Friday, February 10, 2006

Python Geoprocessing: Shape2Text

As I discussed here, I was developing a Python script that will convert any shapefile to a text file. This text file will then be manipulated by an external application (lat/long of each vertices will be adjusted) and then the manipulated text file needs to be converted back into a shapefile. I developed the first third of this process, which converts the original shapefile to a text file. Work on the other two is nearing completion as well.

Well, I need to complete this project and have not really touched or thought about it for over a month. Consider this post an effort to remember and to organize my thoughts...and perhaps even organize and tighten my existing code up a bit. Like most new (budding) programmers, I am indebted to the amazing samples and assistance out there for both ESRI geoprocessing scripting and Python programming in general. If someone out there is undertaking a similar task, perhaps this will be of help to them.

There are actually three scripts that need to be developed. First is shape2text, which converts the shapefile to a text file. Second is text2exchange which converts the manipulated text file into a standard exchange formatted text file. Third is exchange2shape, which converts the standard exchange text file to a shapefile.

Python Geoprocessing Script: shape2text

So, let's focus on the first third here: converting from shape2text. Sounds like a simple enough procedure, right? Nope. Here are the problems that I had to overcome:
  1. Convert polygon and line shapefiles to a table of X/Y coordinates
  2. Provide flexibility for users to select the shapefile attributes they would like to be preserved in the text file (and so also in the resulting manipulated shapefile).
  3. Account for the possibility of inner circles (donut holes) and multipart shapes (such as a chain of islands as one feature).
  4. The format of the text file needs to be standardized as the corresponding text2exchange and exchange2shape script will need a standard format to work with.
  5. The external program that will manipulate the text file by adding an adjusted latitude and longitude fields might also remove some vertices (points). New vertices will never be added, but it is possible that vertices will be removed.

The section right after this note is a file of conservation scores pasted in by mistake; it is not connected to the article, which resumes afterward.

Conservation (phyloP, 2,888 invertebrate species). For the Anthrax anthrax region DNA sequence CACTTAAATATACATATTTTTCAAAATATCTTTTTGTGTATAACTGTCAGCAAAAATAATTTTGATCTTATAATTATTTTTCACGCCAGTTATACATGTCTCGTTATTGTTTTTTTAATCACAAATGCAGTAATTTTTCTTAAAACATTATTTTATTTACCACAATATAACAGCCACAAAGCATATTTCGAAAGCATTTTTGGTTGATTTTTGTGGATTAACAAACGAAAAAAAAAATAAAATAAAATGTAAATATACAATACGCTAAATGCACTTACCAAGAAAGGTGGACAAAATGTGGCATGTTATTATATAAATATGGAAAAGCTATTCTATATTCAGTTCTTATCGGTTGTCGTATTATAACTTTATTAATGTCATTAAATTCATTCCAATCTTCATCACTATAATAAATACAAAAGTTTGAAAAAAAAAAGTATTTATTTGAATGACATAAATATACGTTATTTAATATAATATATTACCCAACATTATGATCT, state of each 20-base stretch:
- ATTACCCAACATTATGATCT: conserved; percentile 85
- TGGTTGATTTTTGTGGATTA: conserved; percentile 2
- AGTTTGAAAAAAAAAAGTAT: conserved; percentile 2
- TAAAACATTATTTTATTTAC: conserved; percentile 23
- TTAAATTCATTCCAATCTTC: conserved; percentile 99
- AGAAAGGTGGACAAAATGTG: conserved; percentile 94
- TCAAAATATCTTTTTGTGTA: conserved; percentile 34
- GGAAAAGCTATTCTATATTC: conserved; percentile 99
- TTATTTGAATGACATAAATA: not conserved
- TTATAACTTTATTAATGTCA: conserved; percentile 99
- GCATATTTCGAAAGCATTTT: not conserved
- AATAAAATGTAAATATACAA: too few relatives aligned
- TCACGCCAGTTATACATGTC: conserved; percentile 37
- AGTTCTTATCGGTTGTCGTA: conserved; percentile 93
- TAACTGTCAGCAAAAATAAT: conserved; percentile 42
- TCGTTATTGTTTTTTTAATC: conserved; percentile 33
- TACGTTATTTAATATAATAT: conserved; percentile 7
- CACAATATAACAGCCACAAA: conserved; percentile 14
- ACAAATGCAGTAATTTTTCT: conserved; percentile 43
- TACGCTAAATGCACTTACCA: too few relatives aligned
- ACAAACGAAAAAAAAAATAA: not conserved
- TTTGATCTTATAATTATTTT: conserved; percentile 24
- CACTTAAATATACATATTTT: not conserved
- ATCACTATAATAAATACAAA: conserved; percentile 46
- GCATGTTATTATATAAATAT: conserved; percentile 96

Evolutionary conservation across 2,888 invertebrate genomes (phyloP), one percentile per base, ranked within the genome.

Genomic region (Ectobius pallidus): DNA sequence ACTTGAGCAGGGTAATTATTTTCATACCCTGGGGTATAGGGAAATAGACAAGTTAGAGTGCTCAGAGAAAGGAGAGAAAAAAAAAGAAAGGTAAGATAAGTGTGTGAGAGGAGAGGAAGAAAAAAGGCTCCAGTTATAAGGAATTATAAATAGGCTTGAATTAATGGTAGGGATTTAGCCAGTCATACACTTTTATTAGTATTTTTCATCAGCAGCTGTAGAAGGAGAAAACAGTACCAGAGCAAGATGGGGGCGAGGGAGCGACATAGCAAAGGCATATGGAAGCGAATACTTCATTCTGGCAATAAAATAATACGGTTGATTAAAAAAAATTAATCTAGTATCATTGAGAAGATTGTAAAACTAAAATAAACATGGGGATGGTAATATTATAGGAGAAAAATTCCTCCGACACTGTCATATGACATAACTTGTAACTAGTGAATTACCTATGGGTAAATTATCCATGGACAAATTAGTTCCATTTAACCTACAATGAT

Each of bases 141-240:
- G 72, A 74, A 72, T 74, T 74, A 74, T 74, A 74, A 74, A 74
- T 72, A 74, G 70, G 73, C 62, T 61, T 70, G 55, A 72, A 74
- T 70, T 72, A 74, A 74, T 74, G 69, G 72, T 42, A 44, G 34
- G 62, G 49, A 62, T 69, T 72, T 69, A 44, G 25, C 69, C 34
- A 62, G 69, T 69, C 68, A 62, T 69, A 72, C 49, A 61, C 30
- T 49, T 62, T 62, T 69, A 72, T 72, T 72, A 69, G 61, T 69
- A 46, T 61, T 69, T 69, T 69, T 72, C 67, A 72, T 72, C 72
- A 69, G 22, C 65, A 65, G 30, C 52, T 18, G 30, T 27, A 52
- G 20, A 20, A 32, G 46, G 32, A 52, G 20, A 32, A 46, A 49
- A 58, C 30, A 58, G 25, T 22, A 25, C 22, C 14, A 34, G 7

6. The external application requires a fixed set of fields. The number of attributes users select to carry over is not fixed, so this flexibility must be built in such a way that the text file manipulated by the external program always contains the same number of fixed fields. (The game would be too easy without such restricitve rules, eh??)
  7. All of these processes need to happen seamlessly, in sequence, from within ArcMap, and I would prefer to program this in Python as opposed to VBA/ArcObjects.
So, how to read through a polygon or polyline shapefile and write to a text file containing XY vertices? By using data cursors to access the easy-to-use geometry object. Documentation on the geometry object is provided by ESRI in the ArcGIS Desktop Help 9.1. Scroll about half way down and you will even find sample code (which I used successfully) to access the XY for each vertices in a polygon and print it to the screen. The provided script even shows you how to detect multipart and inner circle polygons. Recording these anomolies in a text file and then dutifully recreating them, however, is an entirely other matter. This was very difficult, but I was able to complete it with the help of the great folks over at ArcView-L Listserv.